Isaiah Rashad "The Sun's Tirade" 1 Listen Album Review

"The Sun’s Tirade" is truly a new page in the book of Isaiah - and it’s one hell of a read.

The dictionary defines the word demo as: a demonstration of a product or technique. In music, a demo is a collection of songs that are meant to demonstrate the capabilities of a performer. Back in the day, before the internet changed the rules, artists would be signed based on if the label saw potential in their demo recording. That’s no longer the case in 2016. Mixtapes and albums are being solicited in A&R’s Instagram comments instead of physical demo’s being passed around outside of offices. I thought it was weird that Isaiah Rashad decided to name his debut project Cilvia Demo, especially for an artist that was already signed to a label. But hearing the project changed my mind, it made perfect sense, it defined what a demo used to mean: a demonstration of capabilities.

I didn’t love Cilvia Demo on first listen. I didn’t love it on the second or the third. Isaiah was like that new kid in school - you don’t click immediately, but after a few weeks you find the common ground that will make you bestfriends forever. Cilvia Demo were songs from the mind of a young, twenty-something, southern black man who was facing himself while facing the world. When that connection was finally made, I was finally able to see myself in his introspective Chattanooga tales. It wasn’t just what he said, but how he said it - the way he illustrated this world was slick and precise. That’s what he has in common with Kendrick, both are imaginative when it comes to words, adding complexity to the commonplace, the kind of artists that could make a stick figure look like a Picasso.   

Isaiah’s greatest strength was how opened he appeared. The opening track is a very raw introduction to the relationship he has with his father. He digs into his vices, his fears, his blackness, his thoughts of suicide, and more touching subjects with an unflinching honesty. He was a new artist, with a demo that allowed the listener to see him for who he is. I find that the people who were most touched, seemed to be reaching their twenties, finding a kindred spirit with the southern wordsmith. In the three years since his disappearance, the Demo never stopped playing. It went from being a demonstration of talent to a classic amongst his followers.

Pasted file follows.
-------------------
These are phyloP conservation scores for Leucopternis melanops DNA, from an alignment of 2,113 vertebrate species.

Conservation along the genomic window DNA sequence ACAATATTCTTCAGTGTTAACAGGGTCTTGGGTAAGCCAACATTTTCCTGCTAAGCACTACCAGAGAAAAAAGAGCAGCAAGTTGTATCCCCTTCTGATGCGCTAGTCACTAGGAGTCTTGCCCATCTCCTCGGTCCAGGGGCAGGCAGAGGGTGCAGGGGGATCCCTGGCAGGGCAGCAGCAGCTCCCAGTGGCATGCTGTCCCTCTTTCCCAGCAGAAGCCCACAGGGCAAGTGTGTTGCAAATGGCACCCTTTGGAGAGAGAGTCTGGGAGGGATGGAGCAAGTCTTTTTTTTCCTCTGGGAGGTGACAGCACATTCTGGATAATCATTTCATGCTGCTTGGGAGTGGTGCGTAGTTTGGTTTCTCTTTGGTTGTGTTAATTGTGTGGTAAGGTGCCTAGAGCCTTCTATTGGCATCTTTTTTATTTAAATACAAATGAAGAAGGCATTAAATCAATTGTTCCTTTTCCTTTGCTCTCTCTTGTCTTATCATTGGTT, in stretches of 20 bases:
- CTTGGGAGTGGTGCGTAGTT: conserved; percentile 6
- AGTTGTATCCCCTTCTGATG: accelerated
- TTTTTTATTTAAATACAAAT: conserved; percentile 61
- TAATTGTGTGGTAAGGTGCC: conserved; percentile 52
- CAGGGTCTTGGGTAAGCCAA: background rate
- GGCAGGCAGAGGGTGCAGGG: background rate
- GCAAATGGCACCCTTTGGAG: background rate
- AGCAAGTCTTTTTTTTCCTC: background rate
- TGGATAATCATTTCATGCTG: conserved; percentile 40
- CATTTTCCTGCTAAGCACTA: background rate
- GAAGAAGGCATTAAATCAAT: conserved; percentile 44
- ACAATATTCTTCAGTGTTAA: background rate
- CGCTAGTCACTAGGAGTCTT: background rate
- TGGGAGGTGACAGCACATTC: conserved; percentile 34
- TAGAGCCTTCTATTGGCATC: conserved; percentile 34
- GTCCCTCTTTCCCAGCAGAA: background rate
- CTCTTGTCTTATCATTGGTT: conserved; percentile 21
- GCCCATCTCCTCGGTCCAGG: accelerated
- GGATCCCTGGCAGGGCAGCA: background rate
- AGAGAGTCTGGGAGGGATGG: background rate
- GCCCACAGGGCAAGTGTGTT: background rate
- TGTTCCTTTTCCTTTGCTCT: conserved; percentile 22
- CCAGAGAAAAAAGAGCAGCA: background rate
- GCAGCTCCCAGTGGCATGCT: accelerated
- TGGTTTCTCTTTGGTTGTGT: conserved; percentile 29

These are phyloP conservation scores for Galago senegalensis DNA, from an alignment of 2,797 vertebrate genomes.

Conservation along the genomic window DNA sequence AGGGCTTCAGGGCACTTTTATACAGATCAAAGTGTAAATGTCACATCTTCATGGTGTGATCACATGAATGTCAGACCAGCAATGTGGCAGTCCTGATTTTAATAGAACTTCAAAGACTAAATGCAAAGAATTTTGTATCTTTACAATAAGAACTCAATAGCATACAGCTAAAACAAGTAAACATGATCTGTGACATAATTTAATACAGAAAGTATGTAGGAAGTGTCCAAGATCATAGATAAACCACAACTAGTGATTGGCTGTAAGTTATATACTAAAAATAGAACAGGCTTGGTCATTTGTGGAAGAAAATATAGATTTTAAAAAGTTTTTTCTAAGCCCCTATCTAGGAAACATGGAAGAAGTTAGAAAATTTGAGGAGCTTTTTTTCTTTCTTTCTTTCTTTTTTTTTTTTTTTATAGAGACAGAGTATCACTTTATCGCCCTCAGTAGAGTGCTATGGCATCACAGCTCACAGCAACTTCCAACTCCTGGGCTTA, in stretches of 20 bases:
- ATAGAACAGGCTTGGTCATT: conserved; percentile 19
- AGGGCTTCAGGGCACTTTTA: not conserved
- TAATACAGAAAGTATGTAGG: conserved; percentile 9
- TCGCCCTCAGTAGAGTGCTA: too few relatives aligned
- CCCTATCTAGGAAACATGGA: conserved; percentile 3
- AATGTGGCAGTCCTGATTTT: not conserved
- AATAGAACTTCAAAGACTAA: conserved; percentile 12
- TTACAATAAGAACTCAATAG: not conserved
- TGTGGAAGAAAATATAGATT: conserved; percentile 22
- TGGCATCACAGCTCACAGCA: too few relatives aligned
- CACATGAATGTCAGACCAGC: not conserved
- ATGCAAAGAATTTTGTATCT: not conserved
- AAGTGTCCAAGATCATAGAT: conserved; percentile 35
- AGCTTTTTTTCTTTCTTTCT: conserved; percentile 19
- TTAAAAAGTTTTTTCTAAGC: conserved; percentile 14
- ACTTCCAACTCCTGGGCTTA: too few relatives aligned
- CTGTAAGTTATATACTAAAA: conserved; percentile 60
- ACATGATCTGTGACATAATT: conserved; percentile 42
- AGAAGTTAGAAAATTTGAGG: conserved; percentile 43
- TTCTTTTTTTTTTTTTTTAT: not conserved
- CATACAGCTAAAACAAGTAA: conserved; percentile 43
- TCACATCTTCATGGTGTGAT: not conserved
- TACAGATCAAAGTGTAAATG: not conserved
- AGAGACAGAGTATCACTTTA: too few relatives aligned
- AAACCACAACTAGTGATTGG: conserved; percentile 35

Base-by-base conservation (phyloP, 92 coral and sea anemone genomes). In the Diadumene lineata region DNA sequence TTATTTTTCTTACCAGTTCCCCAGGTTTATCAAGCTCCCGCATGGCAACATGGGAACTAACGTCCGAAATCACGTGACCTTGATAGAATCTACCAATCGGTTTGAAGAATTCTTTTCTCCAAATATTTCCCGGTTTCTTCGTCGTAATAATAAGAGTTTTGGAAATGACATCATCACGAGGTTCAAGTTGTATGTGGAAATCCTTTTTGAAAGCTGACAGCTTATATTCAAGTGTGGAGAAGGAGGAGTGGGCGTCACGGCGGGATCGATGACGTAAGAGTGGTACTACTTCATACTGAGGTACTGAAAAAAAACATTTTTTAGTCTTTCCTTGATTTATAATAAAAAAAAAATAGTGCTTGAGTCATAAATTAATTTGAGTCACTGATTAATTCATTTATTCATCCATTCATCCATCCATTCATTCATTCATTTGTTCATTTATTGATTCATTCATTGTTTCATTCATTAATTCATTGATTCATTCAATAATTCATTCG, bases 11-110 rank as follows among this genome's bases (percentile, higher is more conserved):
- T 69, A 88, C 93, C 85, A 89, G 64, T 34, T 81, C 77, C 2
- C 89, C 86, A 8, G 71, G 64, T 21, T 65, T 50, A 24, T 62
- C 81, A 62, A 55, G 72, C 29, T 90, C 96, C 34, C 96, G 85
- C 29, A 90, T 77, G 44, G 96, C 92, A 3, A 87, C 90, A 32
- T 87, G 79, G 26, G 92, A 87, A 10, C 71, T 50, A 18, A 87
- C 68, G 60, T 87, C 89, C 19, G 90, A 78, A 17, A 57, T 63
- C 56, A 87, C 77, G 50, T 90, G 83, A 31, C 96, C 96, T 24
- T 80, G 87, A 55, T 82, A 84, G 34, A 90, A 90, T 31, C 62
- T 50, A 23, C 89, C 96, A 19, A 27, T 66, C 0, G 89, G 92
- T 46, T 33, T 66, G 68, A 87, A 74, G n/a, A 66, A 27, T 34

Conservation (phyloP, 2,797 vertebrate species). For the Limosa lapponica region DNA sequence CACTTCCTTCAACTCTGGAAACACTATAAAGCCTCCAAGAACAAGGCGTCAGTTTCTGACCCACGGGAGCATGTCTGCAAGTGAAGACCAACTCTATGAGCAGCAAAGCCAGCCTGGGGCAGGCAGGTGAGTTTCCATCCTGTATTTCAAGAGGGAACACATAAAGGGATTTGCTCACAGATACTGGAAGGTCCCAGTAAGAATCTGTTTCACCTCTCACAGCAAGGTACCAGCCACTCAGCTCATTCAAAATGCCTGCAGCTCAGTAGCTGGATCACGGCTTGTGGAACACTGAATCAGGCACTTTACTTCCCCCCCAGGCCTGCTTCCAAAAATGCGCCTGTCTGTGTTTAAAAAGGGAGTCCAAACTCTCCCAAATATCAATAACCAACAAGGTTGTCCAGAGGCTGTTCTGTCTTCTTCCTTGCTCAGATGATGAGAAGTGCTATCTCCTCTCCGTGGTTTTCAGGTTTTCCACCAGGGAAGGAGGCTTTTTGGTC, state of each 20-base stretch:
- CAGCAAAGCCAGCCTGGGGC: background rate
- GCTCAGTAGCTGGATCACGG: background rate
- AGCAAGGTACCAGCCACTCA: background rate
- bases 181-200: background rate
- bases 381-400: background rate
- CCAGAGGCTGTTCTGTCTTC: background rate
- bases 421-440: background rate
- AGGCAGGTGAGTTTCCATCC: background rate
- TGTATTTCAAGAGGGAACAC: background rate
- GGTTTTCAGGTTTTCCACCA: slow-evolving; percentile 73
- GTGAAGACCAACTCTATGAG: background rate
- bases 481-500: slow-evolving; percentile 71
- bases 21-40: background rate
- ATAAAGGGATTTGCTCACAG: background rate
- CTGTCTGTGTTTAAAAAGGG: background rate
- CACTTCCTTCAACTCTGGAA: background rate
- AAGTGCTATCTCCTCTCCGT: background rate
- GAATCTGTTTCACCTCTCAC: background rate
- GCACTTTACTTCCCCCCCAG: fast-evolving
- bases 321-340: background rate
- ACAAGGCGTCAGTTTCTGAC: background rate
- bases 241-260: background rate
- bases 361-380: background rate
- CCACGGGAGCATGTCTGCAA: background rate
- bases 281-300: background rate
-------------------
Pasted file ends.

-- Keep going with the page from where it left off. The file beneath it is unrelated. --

Isaiah’s return has been long awaited. He was a few years away from getting the Frank Ocean treatment. His disappearance wasn’t without reason - he had to face some very real demons and overcome personal trials to stand before us again. An artist has the ability to turn their hellish days into heavenly art - Isaiah has done it before, and I’m excited to see if he will do it again.

Even though I’m full of excitement the 1-Listen rules still apply: no stopping, no fast forwarding, no rewinding, - a straightforward listen while documenting my gut-reactions to the music. Welcome back old friend.

1. "where u at?"

Let's get it. Isaiah recommended hearing this in the car but I can’t type and drive. Someone talking to Isaiah is naming the months, and letting him know how long we've been waiting for his next thing. This guy embodies all our emotions in 44 seconds. He’s my best friend now.

2. "4r Da Squaw"

Some gentle chords. Talking. Laughing. A nice gentle bounce, Isaiah's flow blends the rapping and melodic rhyming so effortlessly. He doesn't rap, he surfs on beats. I don't know what paying bills, the moon, and the sun have to do with each other but Zay somehow worked them all into this first verse. The rasp on his voice makes the singing sound like that drunk uncle who loves to sing at karaoke. I mean this in the best possible way. I really like this beat, it's easy on the ears. Second verse flow has him stretching out the last word in the rhyme like a rubberband. This is cool. It’s really laidback. “You ain’t nothing but a baby your fear is growing up” - Isaiah still writing about my life.